Wednesday, 25 April 2012

The College of Law: More misinformation

It is absolutely fine that the Guardian doesn't read my blog (you can supply your own peeved tone of voice for this sentence if you wish), but it is a shame they didn't read WonkHE before putting more misinformation about the sale of the College of Law in the public domain. To repeat, the degree awarding powers of the College have not been sold, and the concern identified in the piece is mostly either inaccurate or beside the point. This, in particular, is pure tosh:

These mechanisms appear to avoid many of the difficulties involved in transferring the valuable power to award degrees, which most institutions have earned over years – sometimes centuries – to new organisations, and offer for-profit companies a way into the booming higher education market.
This could be especially valuable since the higher education white paper, which had included measures to make it easier for new providers to award degrees, has been indefinitely delayed.

The proposals in the White Paper were to make it easier for organisations that do not teach to get degree awarding powers. In the College of Law case, Montagu has bought the teaching business and the scope for teaching businesses (such as BPP, for instance) to earn degree awarding powers  is now well established in England. The future, profit-making, College of Law will therefore not be doing anything new by having degree awarding powers and would have been quite able to gain them under existing powers and practices in the pre-White Paper world.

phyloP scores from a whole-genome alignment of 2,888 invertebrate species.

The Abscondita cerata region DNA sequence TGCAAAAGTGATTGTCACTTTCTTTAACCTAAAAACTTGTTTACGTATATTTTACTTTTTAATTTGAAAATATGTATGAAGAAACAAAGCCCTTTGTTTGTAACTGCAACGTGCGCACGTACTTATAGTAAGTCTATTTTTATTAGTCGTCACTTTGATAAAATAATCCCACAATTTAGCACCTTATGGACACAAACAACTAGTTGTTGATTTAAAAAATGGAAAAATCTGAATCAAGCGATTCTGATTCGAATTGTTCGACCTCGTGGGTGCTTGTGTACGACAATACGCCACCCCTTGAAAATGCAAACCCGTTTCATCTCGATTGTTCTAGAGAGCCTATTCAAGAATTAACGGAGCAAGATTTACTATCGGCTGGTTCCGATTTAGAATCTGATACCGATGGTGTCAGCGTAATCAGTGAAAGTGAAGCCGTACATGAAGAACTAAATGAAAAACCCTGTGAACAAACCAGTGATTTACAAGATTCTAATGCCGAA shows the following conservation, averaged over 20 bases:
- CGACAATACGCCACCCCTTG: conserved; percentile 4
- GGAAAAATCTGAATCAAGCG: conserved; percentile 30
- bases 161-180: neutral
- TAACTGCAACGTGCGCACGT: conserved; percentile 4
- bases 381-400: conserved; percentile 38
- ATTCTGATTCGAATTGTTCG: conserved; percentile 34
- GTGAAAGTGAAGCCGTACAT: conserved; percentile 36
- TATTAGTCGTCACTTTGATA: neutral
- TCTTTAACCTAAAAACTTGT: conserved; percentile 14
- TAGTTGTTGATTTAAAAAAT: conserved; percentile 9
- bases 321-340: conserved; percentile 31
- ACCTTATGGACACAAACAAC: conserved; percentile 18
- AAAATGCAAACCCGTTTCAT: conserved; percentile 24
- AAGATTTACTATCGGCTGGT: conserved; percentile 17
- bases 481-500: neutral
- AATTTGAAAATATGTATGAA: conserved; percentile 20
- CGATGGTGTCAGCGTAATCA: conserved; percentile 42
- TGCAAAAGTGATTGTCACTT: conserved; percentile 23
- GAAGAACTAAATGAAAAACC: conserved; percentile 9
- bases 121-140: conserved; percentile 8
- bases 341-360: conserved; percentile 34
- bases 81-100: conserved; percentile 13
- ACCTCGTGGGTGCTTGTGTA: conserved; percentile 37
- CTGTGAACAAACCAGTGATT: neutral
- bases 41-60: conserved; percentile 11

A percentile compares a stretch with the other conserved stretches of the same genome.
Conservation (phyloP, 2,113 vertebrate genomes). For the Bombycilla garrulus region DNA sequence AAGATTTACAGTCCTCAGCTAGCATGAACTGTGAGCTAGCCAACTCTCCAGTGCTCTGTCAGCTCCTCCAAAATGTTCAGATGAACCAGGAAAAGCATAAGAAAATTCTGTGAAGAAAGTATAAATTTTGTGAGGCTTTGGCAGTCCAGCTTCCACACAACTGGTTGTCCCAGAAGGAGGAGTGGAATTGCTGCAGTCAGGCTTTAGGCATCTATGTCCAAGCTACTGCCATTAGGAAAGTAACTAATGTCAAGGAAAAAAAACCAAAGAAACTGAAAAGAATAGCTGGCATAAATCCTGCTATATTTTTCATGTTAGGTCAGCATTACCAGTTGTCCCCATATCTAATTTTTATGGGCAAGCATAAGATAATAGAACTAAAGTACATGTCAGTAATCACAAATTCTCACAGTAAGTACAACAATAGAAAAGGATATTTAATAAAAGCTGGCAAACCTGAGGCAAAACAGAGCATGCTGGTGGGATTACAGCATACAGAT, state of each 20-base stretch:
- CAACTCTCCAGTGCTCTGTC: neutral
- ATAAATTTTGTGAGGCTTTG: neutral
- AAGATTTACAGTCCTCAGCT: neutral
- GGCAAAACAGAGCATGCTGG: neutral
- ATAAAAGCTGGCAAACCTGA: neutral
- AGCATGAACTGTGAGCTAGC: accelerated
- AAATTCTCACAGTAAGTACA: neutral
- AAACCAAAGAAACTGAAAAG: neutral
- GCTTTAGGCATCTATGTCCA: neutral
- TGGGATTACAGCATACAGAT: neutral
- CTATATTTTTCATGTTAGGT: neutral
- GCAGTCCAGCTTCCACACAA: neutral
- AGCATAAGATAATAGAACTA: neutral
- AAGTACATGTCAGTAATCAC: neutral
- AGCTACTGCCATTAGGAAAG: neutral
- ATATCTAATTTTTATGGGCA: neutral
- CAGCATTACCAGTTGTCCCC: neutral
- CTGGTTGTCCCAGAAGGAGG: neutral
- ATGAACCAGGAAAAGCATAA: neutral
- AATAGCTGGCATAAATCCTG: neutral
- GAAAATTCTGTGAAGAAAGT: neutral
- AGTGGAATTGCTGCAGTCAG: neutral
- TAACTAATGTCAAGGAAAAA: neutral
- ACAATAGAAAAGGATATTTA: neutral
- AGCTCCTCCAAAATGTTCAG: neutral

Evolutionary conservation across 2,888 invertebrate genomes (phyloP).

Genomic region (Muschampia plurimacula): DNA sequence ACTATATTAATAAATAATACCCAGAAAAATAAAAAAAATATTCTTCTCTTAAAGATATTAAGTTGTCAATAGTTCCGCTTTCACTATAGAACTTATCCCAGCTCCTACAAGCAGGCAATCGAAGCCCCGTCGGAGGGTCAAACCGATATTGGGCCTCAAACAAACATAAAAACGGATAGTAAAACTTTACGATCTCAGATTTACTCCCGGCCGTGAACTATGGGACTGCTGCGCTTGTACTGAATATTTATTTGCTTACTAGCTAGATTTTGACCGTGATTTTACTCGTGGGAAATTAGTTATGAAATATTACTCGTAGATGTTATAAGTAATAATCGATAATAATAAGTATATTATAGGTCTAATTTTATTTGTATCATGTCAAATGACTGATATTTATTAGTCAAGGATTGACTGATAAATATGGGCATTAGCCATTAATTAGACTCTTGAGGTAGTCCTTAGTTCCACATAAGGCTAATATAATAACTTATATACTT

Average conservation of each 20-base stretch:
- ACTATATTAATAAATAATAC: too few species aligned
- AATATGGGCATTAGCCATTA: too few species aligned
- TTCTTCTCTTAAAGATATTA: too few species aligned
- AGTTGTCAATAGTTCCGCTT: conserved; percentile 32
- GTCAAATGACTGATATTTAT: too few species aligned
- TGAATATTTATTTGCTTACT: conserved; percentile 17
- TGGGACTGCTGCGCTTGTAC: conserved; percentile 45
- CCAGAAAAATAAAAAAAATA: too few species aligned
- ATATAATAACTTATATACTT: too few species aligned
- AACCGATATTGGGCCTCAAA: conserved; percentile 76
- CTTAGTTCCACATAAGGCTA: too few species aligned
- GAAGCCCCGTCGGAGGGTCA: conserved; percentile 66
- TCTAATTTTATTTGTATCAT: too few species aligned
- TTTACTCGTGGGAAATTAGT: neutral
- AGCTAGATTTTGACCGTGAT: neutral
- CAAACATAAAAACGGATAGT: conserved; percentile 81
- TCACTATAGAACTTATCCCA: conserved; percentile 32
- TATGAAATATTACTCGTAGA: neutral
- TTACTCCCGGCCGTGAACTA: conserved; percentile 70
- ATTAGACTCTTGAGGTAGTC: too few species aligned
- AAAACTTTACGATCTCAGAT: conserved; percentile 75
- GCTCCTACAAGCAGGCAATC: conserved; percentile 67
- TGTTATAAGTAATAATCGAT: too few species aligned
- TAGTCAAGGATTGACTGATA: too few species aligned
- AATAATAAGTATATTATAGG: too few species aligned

The concerns reported from UCU and QAA

"What the College of Law shows is that charity law isn't enough," says UCU's general secretary, Sally Hunt. "The government needs to take urgent action to ensure that public assets and investment are protected and any change of ownership should trigger an immediate review of degree-awarding powers."
The Quality Assurance Agency is also seeking discussions on this with the Department for Business, Innovation and Skills. "It is an issue we have raised some concerns about," says Stephen Jackson, the QAA's director of reviews. "The concern is that new owners might have plans for an entity which might go beyond those originally envisaged when it was given degree-awarding powers."

whilst perhaps valid in other contexts (such as the sale of BPP, for instance) have nothing to do with this case where the entity which will change ownership is not the charity with degree-awarding powers, but a new, specially-created company. Whatever proposal Montagu and the College have agreed to ensure that this company gains DAPs (I speculated here, but there are other possible approaches), it will certainly not involve a change of ownership of the existing chartered corporation, which is the legal entity with DAPs.

Surely blogs are the place for baseless speculation, whilst respectable newspapers should be reporting the facts?

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